1324. Development of HIV-ASSIST, an Online, Educational, Clinical Decision Support Tool to Guide Patient-Centered ARV Regimen Selection
Session: Poster Abstract Session: Medical Education
Friday, October 5, 2018
Room: S Poster Hall
Background: Multiple antiretroviral (ARV) regimens are effective at achieving HIV viral suppression but differ in pill burden, resistance profile, side effects, and impact on comorbidities. Current guidelines advocate for an individualized, patient-centric approach to ARV regimen selection, including simplification of ARV regimens in patients with stable viral suppression. Synthesizing these modifying factors is necessary for effective care but is a complex and time-consuming process for infectious disease and primary care practitioners.

Methods: We sought to develop an online, interactive tool for ARV decision support that incorporates patient, viral, and therapeutic factors to provide evidence-based recommendations for individualized ARV regimen selection. We additionally incorporated educational materials within the tool to enhance provider learning while simultaneously improving real time clinical care. Our goal is to optimize ARV regimen selection to provide personalized HIV care that improves patient outcomes, minimizes adverse effects, and enriches clinician knowledge of antiretrovirals.

Results: We developed HIV-ASSIST (https://www.hivassist.com) as a freely available, online resource to support clinicians caring for HIV patients. Our tool utilizes decision-analysis principles based on current guidelines, scientific literature, and expert opinions to deliver tailored recommendations on ARV regimen selection specific to each patient encounter. Decision algorithms were optimized in an iterative fashion using feedback on complex case scenarios from regional HIV experts. HIV-ASSIST evaluates and ‘ranks’ all possible multi-drug ARV regimens across a variety of domains, including common laboratory markers (viral load, genotype, etc.) and patient-specific characteristics (medical comorbidities and drug interactions, treatment history, adherence, etc.). Through a user-friendly interface, clinicians are shown the impact of these modifying factors on ARV regimens and dosing, along with supporting clinical trial evidence.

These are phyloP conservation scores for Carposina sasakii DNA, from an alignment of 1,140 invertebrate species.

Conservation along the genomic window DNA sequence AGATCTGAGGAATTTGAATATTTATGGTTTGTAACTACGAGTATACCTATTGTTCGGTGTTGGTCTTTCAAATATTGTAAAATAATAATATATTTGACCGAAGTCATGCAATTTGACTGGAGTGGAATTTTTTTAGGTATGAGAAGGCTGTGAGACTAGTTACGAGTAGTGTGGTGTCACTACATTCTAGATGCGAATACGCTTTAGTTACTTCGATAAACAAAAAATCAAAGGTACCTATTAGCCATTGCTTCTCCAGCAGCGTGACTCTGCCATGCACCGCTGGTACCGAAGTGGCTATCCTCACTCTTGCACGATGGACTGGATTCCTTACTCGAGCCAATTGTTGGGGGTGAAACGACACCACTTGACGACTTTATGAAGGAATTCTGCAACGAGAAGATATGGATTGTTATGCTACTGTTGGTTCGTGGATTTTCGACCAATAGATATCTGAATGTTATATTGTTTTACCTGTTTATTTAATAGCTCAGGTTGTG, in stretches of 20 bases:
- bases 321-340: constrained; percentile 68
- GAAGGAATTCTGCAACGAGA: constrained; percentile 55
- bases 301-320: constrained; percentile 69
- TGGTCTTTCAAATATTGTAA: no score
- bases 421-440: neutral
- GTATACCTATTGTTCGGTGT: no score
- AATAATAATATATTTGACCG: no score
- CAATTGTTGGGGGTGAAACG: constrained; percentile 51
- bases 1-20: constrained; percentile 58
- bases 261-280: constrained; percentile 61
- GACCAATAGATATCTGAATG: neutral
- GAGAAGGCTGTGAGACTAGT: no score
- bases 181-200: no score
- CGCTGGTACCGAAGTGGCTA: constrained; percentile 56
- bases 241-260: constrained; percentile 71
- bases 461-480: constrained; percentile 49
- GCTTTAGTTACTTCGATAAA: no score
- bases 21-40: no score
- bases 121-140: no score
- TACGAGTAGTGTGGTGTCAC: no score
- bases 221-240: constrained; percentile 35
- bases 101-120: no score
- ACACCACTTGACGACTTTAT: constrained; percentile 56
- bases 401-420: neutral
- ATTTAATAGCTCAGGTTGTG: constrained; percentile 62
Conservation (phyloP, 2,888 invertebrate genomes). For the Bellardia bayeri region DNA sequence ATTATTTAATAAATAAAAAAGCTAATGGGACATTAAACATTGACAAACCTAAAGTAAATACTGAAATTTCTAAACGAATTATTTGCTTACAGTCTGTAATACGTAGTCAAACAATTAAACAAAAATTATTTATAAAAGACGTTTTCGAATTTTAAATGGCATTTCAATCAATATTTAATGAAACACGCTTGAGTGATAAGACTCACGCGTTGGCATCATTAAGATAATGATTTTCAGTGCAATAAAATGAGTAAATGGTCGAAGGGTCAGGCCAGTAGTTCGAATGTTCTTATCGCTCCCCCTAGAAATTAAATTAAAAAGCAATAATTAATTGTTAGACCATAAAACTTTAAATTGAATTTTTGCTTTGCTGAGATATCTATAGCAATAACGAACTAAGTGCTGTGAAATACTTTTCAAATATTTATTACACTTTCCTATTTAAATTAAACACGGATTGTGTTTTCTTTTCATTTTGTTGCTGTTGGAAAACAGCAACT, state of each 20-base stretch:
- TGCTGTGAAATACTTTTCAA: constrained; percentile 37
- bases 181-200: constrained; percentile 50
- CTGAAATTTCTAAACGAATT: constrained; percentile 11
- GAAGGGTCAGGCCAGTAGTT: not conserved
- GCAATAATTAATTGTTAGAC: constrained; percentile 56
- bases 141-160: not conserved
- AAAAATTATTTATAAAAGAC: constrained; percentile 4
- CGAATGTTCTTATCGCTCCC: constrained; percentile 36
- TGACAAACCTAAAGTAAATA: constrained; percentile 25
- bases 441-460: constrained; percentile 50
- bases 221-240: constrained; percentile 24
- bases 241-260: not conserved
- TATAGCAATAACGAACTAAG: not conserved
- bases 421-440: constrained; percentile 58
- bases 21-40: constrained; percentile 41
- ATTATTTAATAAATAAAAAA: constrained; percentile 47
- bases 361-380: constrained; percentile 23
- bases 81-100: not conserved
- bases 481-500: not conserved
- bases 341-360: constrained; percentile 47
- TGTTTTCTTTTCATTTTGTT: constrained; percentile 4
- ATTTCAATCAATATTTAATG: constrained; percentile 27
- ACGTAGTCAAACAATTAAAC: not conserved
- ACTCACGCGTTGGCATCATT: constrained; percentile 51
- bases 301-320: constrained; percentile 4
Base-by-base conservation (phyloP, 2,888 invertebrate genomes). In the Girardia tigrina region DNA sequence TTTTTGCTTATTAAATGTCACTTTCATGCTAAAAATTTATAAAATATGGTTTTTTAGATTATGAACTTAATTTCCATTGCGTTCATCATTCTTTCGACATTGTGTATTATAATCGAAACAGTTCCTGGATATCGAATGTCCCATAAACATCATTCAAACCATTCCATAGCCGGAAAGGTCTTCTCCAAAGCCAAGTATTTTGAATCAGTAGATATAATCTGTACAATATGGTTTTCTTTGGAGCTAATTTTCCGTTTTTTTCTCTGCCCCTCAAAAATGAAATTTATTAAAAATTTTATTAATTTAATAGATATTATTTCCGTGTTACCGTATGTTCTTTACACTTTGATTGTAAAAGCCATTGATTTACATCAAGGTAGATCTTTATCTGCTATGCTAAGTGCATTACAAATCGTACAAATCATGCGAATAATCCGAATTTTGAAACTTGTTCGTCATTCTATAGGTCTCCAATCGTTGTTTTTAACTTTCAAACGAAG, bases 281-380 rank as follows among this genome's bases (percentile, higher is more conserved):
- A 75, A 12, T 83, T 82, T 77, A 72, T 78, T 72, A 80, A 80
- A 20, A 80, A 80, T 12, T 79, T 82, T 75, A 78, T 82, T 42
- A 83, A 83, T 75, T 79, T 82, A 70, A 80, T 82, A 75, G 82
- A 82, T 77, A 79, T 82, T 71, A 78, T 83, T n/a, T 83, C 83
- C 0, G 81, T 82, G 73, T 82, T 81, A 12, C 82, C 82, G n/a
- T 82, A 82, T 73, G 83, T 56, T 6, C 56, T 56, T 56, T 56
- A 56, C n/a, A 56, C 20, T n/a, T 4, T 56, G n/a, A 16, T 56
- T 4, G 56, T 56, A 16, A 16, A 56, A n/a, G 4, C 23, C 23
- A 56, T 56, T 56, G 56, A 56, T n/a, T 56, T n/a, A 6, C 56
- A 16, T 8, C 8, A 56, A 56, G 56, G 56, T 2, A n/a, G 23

Conclusion: HIV-ASSIST is a patient-centric tool to improve patient outcomes through real time ARV decision support and enhance knowledge of evidence-based HIV care guidelines.

Manoj Maddali, MD, University of California San Francisco, San Francisco, CA, Jonathan Li, MD, MMSc, Brigham and Women’s Hospital, Boston, MA and Maunank Shah, MD, PhD, Johns Hopkins University School of Medicine, Baltimore, MD

Disclosures:

M. Maddali, None

J. Li, None

M. Shah, None

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